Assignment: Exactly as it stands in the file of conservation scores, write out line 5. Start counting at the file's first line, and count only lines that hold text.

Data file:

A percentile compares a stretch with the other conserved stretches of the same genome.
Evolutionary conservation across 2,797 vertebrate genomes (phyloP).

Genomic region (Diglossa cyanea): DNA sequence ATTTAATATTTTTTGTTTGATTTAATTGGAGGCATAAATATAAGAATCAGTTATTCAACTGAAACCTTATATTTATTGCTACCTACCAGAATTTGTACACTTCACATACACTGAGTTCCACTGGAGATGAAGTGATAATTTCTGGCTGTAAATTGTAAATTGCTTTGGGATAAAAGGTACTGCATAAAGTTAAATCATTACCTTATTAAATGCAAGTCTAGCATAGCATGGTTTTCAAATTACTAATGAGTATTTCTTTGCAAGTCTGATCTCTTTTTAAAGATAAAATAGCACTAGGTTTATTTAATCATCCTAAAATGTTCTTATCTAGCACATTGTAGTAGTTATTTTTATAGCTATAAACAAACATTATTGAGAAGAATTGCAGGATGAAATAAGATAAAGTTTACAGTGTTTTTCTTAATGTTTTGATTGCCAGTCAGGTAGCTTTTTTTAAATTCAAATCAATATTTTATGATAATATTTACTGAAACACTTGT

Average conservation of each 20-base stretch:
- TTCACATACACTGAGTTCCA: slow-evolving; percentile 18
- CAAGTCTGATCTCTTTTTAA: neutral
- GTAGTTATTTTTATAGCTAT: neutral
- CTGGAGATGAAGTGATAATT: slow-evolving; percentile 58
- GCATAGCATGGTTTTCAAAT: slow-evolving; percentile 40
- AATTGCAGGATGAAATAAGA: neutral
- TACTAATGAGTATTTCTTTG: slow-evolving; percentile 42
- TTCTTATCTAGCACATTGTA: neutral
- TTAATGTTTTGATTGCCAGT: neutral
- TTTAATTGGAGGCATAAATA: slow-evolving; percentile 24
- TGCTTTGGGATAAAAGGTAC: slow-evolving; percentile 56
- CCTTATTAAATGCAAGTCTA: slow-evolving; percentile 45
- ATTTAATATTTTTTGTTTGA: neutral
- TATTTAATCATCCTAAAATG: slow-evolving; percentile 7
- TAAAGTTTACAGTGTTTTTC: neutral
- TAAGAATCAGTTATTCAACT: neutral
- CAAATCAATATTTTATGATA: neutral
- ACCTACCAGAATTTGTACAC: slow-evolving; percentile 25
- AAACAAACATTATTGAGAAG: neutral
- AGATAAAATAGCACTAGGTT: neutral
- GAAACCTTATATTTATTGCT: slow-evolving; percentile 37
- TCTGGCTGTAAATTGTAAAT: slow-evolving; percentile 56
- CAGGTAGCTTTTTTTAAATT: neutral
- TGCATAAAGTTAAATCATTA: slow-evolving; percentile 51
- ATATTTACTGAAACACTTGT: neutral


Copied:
- TTCACATACACTGAGTTCCA: slow-evolving; percentile 18